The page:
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Bible Dictionaries

Hastings' Dictionary of the Bible

Salvation, Saviour

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SALVATION, SAVIOUR . ‘Salvation’ is the generic term employed in Scripture to express the idea of any gracious deliverance of God, but specially of the spiritual redemption from sin and its consequences predicted by the OT prophets, and realized in the mission and work of the Saviour Jesus Christ.

1. In the OT . The root meaning of the principal OT words for ‘save,’ ‘salvation,’ ‘saviour’ is, to be broad, spacious; salvation is enlargement. As illustrations of this OT meaning of salvation may be taken the words of Moses at the Red Sea, ‘Stand still, and see the salvation of Jehovah’ ( Exodus 14:13 ) ‘He is become my salvation’ ( Exodus 15:2 ); or the avowal of the psalmist, ‘This poor man cried, and Jehovah heard him, and saved him out of all his troubles’ ( Psalms 34:6 ). Jehovah is said to have given ‘saviours’ to Israel in the time of the Judges ( Nehemiah 9:27 ). Victory in battle is ‘salvation’ ( Exodus 14:14 , 1 Samuel 14:45 , Psalms 20:1-9 etc.). Salvation, or deliverance, of this kind is sometimes national, but sometimes also individual (cf., of David, 2 Samuel 22:1-51 , Psalms 18:1-50 ). Such external deliverances, however, it is to he observed, are never divorced from spiritual conditions. It is the righteous or penitent alone who are entitled to look to God for His saving help; no others can claim Him as the rock of their salvation ( Psalms 18:1-3; cf. Psalms 4:1 ). When, therefore, the people had turned their backs on Jehovah, and abandoned themselves to wickedness, salvation could come only through a change of heart, through repentance. The chief need was to be saved from the sin itself. In the prophets, accordingly, the perspective somewhat changes. External blessings, deliverance from enemies, return from exile, are still hoped for, but the main stress is laid on a changed heart, forgiveness, restoration to God’s favour, righteousness. In the pictures of the Messianic age, it is these things that come to be dwelt on (cf. Jeremiah 31:31-34 , Ezekiel 36:26-28 , Hosea 14:1-9 etc.). As the idea of salvation becomes more spiritual, it likewise becomes more universal; the Gentiles are to share its blessings ( Isaiah 45:23-24; Isaiah 49:8-12; Isaiah 60:1-12 ).

The teaching of the prophets bore fruit in the age preceding the advent of Jesus in deepening ideas of the future life, of resurrection and a future perfected state: of the connexion of prosperity with righteousness though mostly in the sense of outward legal obedience, the very error against which the prophets declaimed and in more concrete representations of the Messiah. But there never failed a godly kernel, who cherished more spiritual hopes, and waited in patience and prayer for ‘the consolation of Israel’ (Luke 2:25 ).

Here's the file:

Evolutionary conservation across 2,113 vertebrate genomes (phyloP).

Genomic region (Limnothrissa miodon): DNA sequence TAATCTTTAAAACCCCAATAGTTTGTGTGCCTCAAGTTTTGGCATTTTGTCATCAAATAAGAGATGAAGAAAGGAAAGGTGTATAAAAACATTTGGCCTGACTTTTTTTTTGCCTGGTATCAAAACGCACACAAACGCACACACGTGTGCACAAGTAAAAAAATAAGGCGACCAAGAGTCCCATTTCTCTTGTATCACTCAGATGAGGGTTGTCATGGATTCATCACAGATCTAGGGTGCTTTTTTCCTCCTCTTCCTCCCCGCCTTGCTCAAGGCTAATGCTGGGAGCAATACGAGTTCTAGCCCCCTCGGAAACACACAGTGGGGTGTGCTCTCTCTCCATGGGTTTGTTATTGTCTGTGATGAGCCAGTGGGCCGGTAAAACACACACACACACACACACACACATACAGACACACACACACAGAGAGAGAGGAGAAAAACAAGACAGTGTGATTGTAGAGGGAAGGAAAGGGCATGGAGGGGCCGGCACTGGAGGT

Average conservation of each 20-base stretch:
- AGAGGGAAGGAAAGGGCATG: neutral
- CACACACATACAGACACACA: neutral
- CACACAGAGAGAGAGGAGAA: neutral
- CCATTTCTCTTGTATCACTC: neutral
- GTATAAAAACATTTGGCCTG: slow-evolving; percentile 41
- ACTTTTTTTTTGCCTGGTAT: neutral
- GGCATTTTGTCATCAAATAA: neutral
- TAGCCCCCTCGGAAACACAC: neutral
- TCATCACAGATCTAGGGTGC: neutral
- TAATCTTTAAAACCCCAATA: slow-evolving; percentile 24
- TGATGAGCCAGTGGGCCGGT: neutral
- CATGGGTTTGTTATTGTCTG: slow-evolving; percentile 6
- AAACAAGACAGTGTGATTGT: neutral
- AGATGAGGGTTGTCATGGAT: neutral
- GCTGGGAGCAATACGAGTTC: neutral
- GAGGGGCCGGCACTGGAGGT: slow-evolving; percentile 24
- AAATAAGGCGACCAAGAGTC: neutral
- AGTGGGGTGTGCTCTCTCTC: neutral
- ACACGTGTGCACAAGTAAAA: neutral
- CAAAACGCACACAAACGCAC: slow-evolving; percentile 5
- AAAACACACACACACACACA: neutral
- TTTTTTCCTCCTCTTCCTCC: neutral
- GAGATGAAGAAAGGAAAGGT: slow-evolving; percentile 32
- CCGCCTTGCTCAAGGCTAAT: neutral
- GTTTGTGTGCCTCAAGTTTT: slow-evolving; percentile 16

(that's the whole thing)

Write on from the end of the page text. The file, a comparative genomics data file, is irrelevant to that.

2. In the NT . In the NT the word ‘salvation’ ( sôtçria , from sôtçr , ‘saviour’) is sometimes applied to temporal benefits, like healings ( e.g . Matthew 9:22 ‘thy faith hath made thee whole,’ lit. ‘saved thee’), but most generally it is employed as a comprehensive term for the spiritual and eternal blessings brought to men by the appearance and redeeming work of Jesus Christ. The name Jesus was given Him because ‘it is he that shall save his people from their sins’ ( Matthew 1:21 ); He is distinctively the ‘Saviour’ ( Luke 2:11 ); His work on earth was ‘to seek and to save that which was lost’ ( Luke 19:10 ); His death and resurrection were a means to salvation ( Romans 5:8; Romans 5:10 ); He is exalted ‘to be a Prince and a Saviour’ to give repentance and remission of sins ( Acts 5:31 ); ‘in none other is there salvation’ ( Acts 4:12 ). In Apostolic usage, therefore, salvation is the all-embracing name for the blessings brought by the gospel (cf. ‘the gospel of your salvation,’ Ephesians 1:13; ‘the word of this salvation,’ Acts 13:26; ‘repentance unto salvation,’ 2 Corinthians 7:10 etc.). To expound fully the contents of this term, accordingly, would be to expound the contents of the gospel. Enough here to say that it includes deliverance from all sin’s evils, and the bestowal of all spiritual blessings in Christ ( Ephesians 1:3 ). It begins on earth in forgiveness, renewal, the bestowal of the Holy Spirit, enlightenment, guidance, strengthening, comfort; and is perfected in the blessedness and glory, in which body and soul share, of the life everlasting. The fact never to he forgotten about it is, that it has been obtained at the infinite cost of the redeeming death of God’s own Son (cf. Revelation 5:8 ). For further elucidations, see artt. Atonement, Mediator, Redemption. James Orr.

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Bibliography Information
Hastings, James. Entry for 'Salvation, Saviour'. Hastings' Dictionary of the Bible. https://www.studylight.org/dictionaries/eng/hdb/s/salvation-saviour.html. 1909.

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